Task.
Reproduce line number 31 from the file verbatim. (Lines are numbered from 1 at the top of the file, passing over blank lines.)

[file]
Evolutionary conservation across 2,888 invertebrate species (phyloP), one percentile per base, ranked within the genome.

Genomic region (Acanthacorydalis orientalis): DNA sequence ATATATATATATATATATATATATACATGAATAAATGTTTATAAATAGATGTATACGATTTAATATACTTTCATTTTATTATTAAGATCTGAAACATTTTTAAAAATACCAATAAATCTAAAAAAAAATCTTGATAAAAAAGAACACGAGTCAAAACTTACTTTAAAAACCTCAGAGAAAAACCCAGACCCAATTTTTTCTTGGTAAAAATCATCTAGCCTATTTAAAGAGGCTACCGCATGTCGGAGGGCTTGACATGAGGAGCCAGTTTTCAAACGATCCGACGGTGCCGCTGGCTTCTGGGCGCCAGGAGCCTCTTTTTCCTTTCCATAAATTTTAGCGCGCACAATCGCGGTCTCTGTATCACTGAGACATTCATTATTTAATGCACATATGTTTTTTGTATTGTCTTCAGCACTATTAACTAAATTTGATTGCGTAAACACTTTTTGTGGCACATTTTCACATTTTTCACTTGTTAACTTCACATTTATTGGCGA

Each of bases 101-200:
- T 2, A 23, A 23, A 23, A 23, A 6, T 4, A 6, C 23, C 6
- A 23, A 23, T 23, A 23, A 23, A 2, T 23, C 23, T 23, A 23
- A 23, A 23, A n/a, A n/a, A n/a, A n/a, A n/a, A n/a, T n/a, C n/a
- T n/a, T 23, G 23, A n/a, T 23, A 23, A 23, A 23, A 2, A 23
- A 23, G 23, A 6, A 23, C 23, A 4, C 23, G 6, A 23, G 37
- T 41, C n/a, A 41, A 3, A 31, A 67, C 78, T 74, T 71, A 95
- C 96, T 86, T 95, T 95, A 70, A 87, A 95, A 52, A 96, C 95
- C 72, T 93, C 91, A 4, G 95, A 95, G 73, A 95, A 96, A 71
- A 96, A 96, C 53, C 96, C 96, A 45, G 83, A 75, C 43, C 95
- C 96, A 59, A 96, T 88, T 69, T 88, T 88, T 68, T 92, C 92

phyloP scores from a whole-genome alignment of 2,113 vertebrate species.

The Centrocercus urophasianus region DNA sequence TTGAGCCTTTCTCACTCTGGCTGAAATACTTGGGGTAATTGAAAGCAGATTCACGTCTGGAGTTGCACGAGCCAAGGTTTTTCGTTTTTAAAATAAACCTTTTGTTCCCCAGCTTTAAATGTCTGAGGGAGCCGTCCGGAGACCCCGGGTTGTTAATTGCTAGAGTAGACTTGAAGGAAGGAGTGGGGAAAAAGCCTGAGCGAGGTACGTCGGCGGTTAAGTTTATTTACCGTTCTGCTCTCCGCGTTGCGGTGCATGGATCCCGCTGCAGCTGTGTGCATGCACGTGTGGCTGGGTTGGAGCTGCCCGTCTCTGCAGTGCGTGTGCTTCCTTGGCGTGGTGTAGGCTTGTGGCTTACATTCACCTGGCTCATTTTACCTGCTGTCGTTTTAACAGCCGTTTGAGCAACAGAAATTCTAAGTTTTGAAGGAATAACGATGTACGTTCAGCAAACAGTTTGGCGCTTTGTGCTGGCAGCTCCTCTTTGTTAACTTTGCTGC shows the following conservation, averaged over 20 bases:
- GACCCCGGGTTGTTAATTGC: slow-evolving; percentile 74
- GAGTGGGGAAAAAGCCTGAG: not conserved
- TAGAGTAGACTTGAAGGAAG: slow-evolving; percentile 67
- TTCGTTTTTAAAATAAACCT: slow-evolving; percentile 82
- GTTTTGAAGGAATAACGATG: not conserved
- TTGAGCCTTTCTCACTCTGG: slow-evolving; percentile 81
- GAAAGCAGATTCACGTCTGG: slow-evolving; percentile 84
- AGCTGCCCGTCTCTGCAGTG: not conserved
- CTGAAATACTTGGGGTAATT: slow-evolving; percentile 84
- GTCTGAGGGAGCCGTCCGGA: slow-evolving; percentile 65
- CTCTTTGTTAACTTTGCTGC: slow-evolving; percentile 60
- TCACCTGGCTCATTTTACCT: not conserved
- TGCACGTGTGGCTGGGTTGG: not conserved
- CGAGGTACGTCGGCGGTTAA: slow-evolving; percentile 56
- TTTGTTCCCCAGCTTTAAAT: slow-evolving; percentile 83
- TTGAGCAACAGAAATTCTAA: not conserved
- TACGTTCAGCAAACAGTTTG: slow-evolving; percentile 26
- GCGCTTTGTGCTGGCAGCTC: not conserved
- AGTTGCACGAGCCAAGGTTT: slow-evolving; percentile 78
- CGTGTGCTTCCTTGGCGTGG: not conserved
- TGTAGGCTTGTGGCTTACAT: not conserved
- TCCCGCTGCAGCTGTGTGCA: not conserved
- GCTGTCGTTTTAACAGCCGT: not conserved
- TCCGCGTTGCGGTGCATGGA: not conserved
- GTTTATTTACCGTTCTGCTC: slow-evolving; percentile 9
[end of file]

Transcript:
- TTGAGCAACAGAAATTCTAA: not conserved